The inadequacy of the methodology involved became more obvious when terms such as “Dogorama” (a zoophile pornography film), “Sex with cat”, “Sex with sheep”, and “Sex with pig” were analysed.
- A North American country which was observed only once (at 7th position) in the previous “SVI values ≥ 30” dataset (comprising of a total of 87 values) was at the top in the first three search terms (for the first term, it was the only country) and 3rd (although SVI value was < 30) in the only three regions for the fourth term.
- A West European country which was observed zero times in the same previous dataset, was absent for the first term and second among the next three terms (only two countries were recorded for the second and third terms). The West European nation had SVI values similar to the North American country.
It should be mentioned here that, not all modified combinations similar to these, gave such drastically different results. The screenshots of the Google trends data used, were saved for future reference.
Regarding the inherent inaccuracies in such data, Google back in 2010, officially made the following statement:
“We do our best to provide accurate data and to provide insights into broad search patterns, but the results for a given query (…) may contain inaccuracies because the sample size is too small for the results to be statistically sound.”
Another problem in obtaining reliable results, comes in the form of the disparity in the bans put on such websites. It is likely that when it comes to adult content related searches, users will make direct use of adult websites’ search engines instead of indirectly going through Google search. For regions with active restrictions for such websites, the indirect method of using Google search is likely to be used which in turn drives up those regions’ representation in Google Trends. On the other hand, however, such restrictions on internet content can also push users towards using various proxy services, in which case these regions might show a decrease in their Google Trends representation. Fairly odd behaviour is observed when regions implementing active bans on adult sites, somehow, still manage to appear in the analytics graphs of visitors by region, presented by such sites. These even include cases where censored regions even manage to get into the top three spots.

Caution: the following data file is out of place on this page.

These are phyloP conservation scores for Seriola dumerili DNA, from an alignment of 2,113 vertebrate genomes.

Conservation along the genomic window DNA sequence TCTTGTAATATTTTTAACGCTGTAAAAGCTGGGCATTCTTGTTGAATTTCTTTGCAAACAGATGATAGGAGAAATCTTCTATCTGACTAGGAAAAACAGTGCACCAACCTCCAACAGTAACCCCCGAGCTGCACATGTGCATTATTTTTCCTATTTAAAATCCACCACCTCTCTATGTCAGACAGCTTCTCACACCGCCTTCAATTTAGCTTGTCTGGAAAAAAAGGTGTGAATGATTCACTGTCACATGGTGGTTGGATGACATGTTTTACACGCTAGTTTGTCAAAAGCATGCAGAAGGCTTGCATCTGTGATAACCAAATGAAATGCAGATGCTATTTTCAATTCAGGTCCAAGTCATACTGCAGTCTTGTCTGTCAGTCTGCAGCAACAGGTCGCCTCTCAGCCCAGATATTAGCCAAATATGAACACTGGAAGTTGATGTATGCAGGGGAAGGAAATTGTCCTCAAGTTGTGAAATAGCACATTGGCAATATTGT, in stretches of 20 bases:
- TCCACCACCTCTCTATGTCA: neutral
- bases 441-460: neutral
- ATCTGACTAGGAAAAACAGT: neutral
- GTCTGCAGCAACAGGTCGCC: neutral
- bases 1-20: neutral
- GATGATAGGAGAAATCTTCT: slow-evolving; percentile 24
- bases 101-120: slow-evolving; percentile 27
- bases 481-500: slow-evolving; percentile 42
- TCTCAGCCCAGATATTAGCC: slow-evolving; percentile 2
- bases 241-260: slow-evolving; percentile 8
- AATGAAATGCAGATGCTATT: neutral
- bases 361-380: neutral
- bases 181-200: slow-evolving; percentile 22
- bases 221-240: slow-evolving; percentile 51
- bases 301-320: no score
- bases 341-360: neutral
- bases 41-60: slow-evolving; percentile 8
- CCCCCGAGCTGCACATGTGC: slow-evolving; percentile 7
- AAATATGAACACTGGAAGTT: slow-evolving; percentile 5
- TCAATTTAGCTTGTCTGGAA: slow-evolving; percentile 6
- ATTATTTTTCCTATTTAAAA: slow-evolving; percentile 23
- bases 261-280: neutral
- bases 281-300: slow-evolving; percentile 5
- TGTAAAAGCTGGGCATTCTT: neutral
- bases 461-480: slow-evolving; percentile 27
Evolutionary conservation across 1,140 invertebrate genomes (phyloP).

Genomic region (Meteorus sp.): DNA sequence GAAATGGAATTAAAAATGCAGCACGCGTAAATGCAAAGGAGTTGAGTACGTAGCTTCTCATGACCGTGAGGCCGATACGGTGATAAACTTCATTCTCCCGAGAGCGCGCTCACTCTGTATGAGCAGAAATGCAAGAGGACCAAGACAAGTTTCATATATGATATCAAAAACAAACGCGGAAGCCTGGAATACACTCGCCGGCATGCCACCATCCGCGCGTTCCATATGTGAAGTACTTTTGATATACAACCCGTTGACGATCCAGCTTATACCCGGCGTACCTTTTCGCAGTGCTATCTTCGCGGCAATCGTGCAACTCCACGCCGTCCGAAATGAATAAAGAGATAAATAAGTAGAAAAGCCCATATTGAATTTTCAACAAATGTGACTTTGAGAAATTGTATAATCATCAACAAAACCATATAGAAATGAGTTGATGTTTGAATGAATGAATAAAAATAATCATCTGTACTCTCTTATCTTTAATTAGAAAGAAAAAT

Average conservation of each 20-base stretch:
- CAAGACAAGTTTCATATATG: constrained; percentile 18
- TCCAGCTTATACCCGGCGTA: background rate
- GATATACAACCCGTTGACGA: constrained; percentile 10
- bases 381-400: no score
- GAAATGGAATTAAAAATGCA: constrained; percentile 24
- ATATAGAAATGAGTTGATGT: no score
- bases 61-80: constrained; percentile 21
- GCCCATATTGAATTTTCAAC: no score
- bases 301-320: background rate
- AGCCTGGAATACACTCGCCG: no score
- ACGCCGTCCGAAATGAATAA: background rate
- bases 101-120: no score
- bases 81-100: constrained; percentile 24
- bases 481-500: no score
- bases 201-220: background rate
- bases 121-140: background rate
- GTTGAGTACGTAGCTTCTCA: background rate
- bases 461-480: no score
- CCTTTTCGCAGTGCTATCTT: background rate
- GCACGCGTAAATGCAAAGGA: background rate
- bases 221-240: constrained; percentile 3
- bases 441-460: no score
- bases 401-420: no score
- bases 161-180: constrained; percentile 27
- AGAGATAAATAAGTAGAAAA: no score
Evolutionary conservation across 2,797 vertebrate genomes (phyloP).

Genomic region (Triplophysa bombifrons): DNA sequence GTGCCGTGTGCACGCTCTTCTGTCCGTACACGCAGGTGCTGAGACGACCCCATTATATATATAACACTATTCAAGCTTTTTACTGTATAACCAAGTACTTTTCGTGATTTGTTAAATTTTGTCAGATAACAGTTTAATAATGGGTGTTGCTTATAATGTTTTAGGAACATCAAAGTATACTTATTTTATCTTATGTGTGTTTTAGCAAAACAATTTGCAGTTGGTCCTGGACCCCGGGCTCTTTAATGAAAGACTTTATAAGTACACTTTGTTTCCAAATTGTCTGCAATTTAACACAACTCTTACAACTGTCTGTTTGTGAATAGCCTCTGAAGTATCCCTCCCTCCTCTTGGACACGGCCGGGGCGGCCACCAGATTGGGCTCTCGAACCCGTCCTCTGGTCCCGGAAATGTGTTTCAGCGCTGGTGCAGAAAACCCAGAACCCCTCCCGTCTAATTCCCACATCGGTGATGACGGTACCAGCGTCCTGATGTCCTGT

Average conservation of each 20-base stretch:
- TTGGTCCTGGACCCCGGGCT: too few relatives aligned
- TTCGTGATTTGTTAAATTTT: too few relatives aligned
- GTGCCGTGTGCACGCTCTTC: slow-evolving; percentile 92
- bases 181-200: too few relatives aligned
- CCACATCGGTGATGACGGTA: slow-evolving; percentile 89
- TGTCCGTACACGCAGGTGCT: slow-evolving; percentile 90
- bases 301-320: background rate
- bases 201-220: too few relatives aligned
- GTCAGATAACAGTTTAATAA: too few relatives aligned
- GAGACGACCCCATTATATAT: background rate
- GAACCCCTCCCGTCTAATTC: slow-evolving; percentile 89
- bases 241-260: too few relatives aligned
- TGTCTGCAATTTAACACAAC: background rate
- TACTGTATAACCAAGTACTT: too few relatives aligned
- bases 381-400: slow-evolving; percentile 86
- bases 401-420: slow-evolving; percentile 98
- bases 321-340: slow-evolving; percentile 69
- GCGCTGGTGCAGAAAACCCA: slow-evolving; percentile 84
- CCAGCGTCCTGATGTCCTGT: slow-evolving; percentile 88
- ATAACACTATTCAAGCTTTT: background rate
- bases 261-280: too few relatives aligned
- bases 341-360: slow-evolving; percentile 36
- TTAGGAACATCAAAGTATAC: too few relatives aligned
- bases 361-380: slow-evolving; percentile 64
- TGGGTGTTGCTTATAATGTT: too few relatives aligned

In summary, although one Muslim majority country does have an exceptionally high representation for the particular search terms considered, even which is criticisable from several avenues like exclusion of searches in regional languages and same searches using different word combinations; no other Muslim majority country shows any extraordinary behaviour, they possibly might have, in some different time period, but not in the one analysed (which was the most comprehensive to use for such a scenario). Therefore, the relation of bestiality with Muslim countries even in such fallacious methodology is unsupported. The most reliable conclusion that could be established are the peculiar results for the South Asian Bloc, even which could be completely thrown out by attributing this uniqueness entirely to something as simple and unrelated as a difference in the popularity of making Google searches in English instead of other regional languages.
As has been discussed earlier, analysis like these are too incomplete to give any reliable conclusions. Any of the countries that end up being shown under a bad light in this analysis, should not be used as arguments against their “morality”; for which reason, care was taken to maintain, as much as possible, the anonymity of such regions.